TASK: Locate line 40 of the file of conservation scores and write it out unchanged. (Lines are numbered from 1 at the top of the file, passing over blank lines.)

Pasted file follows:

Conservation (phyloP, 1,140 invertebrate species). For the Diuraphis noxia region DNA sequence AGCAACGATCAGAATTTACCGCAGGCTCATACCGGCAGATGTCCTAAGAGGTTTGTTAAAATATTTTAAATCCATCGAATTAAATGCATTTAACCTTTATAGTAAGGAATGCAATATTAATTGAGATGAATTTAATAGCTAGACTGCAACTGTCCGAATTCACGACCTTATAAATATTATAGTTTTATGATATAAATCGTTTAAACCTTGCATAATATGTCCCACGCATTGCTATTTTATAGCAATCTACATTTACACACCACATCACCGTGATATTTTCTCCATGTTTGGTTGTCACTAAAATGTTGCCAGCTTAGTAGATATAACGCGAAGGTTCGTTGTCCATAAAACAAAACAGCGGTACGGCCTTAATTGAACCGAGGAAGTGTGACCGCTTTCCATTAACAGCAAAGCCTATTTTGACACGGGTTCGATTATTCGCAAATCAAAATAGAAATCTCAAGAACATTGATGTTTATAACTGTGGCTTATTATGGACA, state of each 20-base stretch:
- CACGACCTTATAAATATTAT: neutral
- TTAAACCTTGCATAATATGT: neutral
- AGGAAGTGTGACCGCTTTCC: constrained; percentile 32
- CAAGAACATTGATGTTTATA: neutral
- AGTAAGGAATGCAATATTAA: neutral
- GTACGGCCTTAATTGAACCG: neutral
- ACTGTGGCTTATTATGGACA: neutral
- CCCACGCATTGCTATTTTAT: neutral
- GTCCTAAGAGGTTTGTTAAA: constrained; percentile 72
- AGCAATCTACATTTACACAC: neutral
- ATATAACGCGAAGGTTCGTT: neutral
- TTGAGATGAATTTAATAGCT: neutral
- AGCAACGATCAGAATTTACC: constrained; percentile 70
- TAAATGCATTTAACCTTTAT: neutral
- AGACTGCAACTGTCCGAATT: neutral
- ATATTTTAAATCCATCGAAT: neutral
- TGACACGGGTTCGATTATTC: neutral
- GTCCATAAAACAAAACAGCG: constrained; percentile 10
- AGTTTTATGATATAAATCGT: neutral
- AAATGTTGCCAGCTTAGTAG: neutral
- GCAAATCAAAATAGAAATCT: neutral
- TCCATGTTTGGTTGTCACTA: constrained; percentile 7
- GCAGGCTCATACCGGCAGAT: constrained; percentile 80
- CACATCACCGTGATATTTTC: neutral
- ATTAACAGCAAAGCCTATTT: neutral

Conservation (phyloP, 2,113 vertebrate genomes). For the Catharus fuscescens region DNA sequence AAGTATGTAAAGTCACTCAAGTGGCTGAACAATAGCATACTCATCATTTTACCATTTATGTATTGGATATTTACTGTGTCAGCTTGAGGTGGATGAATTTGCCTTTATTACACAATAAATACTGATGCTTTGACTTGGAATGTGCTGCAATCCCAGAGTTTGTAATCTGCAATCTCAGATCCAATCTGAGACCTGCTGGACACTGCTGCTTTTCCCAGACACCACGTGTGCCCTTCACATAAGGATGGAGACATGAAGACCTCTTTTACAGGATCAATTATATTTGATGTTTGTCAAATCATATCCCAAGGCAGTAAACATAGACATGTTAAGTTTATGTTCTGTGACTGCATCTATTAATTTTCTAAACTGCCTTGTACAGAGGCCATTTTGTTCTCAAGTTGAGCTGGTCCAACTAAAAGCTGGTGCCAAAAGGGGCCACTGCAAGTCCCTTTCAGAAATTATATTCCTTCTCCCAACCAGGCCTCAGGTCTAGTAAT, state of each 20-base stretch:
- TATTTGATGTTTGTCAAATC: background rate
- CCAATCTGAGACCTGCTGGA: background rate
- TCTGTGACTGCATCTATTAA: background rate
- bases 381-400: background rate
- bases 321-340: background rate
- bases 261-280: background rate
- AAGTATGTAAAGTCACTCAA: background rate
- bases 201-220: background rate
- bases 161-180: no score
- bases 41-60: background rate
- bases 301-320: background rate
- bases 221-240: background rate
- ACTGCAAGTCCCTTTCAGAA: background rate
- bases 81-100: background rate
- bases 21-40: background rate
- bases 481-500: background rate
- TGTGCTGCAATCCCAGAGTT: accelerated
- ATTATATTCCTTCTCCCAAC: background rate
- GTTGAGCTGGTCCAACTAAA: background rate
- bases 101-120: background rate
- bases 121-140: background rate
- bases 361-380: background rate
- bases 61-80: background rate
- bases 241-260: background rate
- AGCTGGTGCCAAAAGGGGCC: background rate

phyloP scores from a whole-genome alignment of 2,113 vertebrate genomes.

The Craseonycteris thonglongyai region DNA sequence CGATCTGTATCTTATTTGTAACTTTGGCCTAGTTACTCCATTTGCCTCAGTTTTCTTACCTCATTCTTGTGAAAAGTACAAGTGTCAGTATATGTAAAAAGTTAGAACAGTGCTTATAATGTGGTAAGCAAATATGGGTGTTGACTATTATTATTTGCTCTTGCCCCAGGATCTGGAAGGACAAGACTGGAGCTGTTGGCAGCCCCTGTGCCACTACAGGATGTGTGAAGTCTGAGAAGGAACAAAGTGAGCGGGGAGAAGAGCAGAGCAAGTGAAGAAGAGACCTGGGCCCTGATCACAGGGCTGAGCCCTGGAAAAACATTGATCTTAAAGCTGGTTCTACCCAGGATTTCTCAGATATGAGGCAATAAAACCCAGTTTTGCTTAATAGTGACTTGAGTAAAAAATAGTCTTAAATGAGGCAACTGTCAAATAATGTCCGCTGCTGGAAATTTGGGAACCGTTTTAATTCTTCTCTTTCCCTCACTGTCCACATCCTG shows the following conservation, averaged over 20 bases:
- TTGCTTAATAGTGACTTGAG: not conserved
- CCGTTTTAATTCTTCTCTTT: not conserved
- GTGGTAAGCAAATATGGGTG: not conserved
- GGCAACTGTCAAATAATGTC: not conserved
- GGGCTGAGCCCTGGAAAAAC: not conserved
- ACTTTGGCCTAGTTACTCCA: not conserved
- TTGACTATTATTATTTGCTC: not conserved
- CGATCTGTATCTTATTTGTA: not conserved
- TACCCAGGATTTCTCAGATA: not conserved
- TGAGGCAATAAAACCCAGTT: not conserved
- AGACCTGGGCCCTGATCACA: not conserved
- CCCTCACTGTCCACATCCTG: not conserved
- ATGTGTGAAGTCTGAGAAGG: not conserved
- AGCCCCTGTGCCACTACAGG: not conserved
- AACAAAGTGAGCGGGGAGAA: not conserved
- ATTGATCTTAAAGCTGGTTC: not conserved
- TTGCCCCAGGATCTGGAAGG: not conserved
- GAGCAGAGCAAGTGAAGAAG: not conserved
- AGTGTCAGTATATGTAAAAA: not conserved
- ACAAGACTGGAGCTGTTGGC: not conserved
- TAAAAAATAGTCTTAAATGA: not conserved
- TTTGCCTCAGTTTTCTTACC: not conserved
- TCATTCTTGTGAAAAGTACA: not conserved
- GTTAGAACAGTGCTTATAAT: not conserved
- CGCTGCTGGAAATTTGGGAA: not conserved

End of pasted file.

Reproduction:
- ACTGCAAGTCCCTTTCAGAA: background rate